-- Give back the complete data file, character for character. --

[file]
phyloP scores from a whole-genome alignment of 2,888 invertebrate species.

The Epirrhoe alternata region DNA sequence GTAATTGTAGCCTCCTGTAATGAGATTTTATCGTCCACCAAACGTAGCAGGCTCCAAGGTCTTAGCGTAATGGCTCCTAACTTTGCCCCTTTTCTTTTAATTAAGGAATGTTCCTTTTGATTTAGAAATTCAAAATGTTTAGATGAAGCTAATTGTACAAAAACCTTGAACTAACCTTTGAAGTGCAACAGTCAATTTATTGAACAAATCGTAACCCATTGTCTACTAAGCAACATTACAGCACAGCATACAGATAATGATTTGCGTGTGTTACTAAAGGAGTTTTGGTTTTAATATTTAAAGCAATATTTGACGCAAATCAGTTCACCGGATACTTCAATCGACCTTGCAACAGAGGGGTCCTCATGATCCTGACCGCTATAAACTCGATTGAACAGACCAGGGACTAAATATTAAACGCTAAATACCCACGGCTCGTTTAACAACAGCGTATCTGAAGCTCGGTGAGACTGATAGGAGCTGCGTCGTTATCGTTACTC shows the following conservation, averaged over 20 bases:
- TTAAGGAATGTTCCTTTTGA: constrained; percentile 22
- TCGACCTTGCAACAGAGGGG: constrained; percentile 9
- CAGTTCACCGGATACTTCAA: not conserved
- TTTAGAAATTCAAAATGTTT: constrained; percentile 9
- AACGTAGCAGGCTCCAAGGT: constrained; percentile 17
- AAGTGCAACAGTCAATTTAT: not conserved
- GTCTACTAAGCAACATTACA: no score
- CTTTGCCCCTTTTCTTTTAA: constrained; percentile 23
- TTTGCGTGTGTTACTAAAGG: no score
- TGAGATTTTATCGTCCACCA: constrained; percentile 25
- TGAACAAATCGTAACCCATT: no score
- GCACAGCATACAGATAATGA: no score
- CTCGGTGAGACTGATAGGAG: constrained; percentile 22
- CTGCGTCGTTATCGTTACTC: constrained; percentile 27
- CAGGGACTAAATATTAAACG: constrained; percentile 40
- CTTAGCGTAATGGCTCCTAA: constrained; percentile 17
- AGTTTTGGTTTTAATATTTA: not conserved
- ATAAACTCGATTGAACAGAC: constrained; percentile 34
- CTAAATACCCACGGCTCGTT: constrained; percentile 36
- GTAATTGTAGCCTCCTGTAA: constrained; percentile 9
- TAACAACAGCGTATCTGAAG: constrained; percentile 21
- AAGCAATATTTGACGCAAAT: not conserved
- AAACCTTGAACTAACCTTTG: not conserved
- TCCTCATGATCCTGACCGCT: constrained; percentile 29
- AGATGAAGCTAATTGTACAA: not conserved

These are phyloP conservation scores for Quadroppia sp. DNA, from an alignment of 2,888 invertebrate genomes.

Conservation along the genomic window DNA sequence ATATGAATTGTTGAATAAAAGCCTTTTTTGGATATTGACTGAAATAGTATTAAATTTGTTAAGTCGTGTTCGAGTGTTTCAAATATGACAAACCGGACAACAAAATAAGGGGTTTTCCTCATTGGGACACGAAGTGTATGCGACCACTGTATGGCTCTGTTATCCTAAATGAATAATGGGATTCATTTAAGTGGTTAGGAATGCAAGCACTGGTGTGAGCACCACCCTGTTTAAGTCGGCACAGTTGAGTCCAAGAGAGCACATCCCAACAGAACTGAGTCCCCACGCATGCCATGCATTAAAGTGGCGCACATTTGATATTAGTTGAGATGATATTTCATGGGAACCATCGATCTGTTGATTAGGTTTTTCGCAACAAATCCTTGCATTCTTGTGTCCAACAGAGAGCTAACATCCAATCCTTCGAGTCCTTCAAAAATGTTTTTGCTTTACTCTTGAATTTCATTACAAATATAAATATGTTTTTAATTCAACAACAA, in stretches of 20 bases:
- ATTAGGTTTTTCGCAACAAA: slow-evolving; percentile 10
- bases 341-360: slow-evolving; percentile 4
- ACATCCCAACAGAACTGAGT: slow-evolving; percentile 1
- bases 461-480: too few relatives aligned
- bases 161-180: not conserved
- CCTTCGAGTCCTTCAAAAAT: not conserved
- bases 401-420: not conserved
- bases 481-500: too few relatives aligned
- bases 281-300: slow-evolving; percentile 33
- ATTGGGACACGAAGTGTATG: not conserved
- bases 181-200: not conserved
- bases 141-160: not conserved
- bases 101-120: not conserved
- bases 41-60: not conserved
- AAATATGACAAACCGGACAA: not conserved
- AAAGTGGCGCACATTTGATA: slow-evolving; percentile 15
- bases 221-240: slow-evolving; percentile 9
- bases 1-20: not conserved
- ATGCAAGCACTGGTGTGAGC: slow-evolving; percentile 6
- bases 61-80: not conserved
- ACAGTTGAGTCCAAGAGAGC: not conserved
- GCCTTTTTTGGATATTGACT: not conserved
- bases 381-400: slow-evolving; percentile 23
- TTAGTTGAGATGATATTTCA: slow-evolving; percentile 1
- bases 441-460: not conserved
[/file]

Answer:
phyloP scores from a whole-genome alignment of 2,888 invertebrate species.

The Epirrhoe alternata region DNA sequence GTAATTGTAGCCTCCTGTAATGAGATTTTATCGTCCACCAAACGTAGCAGGCTCCAAGGTCTTAGCGTAATGGCTCCTAACTTTGCCCCTTTTCTTTTAATTAAGGAATGTTCCTTTTGATTTAGAAATTCAAAATGTTTAGATGAAGCTAATTGTACAAAAACCTTGAACTAACCTTTGAAGTGCAACAGTCAATTTATTGAACAAATCGTAACCCATTGTCTACTAAGCAACATTACAGCACAGCATACAGATAATGATTTGCGTGTGTTACTAAAGGAGTTTTGGTTTTAATATTTAAAGCAATATTTGACGCAAATCAGTTCACCGGATACTTCAATCGACCTTGCAACAGAGGGGTCCTCATGATCCTGACCGCTATAAACTCGATTGAACAGACCAGGGACTAAATATTAAACGCTAAATACCCACGGCTCGTTTAACAACAGCGTATCTGAAGCTCGGTGAGACTGATAGGAGCTGCGTCGTTATCGTTACTC shows the following conservation, averaged over 20 bases:
- TTAAGGAATGTTCCTTTTGA: constrained; percentile 22
- TCGACCTTGCAACAGAGGGG: constrained; percentile 9
- CAGTTCACCGGATACTTCAA: not conserved
- TTTAGAAATTCAAAATGTTT: constrained; percentile 9
- AACGTAGCAGGCTCCAAGGT: constrained; percentile 17
- AAGTGCAACAGTCAATTTAT: not conserved
- GTCTACTAAGCAACATTACA: no score
- CTTTGCCCCTTTTCTTTTAA: constrained; percentile 23
- TTTGCGTGTGTTACTAAAGG: no score
- TGAGATTTTATCGTCCACCA: constrained; percentile 25
- TGAACAAATCGTAACCCATT: no score
- GCACAGCATACAGATAATGA: no score
- CTCGGTGAGACTGATAGGAG: constrained; percentile 22
- CTGCGTCGTTATCGTTACTC: constrained; percentile 27
- CAGGGACTAAATATTAAACG: constrained; percentile 40
- CTTAGCGTAATGGCTCCTAA: constrained; percentile 17
- AGTTTTGGTTTTAATATTTA: not conserved
- ATAAACTCGATTGAACAGAC: constrained; percentile 34
- CTAAATACCCACGGCTCGTT: constrained; percentile 36
- GTAATTGTAGCCTCCTGTAA: constrained; percentile 9
- TAACAACAGCGTATCTGAAG: constrained; percentile 21
- AAGCAATATTTGACGCAAAT: not conserved
- AAACCTTGAACTAACCTTTG: not conserved
- TCCTCATGATCCTGACCGCT: constrained; percentile 29
- AGATGAAGCTAATTGTACAA: not conserved

These are phyloP conservation scores for Quadroppia sp. DNA, from an alignment of 2,888 invertebrate genomes.

Conservation along the genomic window DNA sequence ATATGAATTGTTGAATAAAAGCCTTTTTTGGATATTGACTGAAATAGTATTAAATTTGTTAAGTCGTGTTCGAGTGTTTCAAATATGACAAACCGGACAACAAAATAAGGGGTTTTCCTCATTGGGACACGAAGTGTATGCGACCACTGTATGGCTCTGTTATCCTAAATGAATAATGGGATTCATTTAAGTGGTTAGGAATGCAAGCACTGGTGTGAGCACCACCCTGTTTAAGTCGGCACAGTTGAGTCCAAGAGAGCACATCCCAACAGAACTGAGTCCCCACGCATGCCATGCATTAAAGTGGCGCACATTTGATATTAGTTGAGATGATATTTCATGGGAACCATCGATCTGTTGATTAGGTTTTTCGCAACAAATCCTTGCATTCTTGTGTCCAACAGAGAGCTAACATCCAATCCTTCGAGTCCTTCAAAAATGTTTTTGCTTTACTCTTGAATTTCATTACAAATATAAATATGTTTTTAATTCAACAACAA, in stretches of 20 bases:
- ATTAGGTTTTTCGCAACAAA: slow-evolving; percentile 10
- bases 341-360: slow-evolving; percentile 4
- ACATCCCAACAGAACTGAGT: slow-evolving; percentile 1
- bases 461-480: too few relatives aligned
- bases 161-180: not conserved
- CCTTCGAGTCCTTCAAAAAT: not conserved
- bases 401-420: not conserved
- bases 481-500: too few relatives aligned
- bases 281-300: slow-evolving; percentile 33
- ATTGGGACACGAAGTGTATG: not conserved
- bases 181-200: not conserved
- bases 141-160: not conserved
- bases 101-120: not conserved
- bases 41-60: not conserved
- AAATATGACAAACCGGACAA: not conserved
- AAAGTGGCGCACATTTGATA: slow-evolving; percentile 15
- bases 221-240: slow-evolving; percentile 9
- bases 1-20: not conserved
- ATGCAAGCACTGGTGTGAGC: slow-evolving; percentile 6
- bases 61-80: not conserved
- ACAGTTGAGTCCAAGAGAGC: not conserved
- GCCTTTTTTGGATATTGACT: not conserved
- bases 381-400: slow-evolving; percentile 23
- TTAGTTGAGATGATATTTCA: slow-evolving; percentile 1
- bases 441-460: not conserved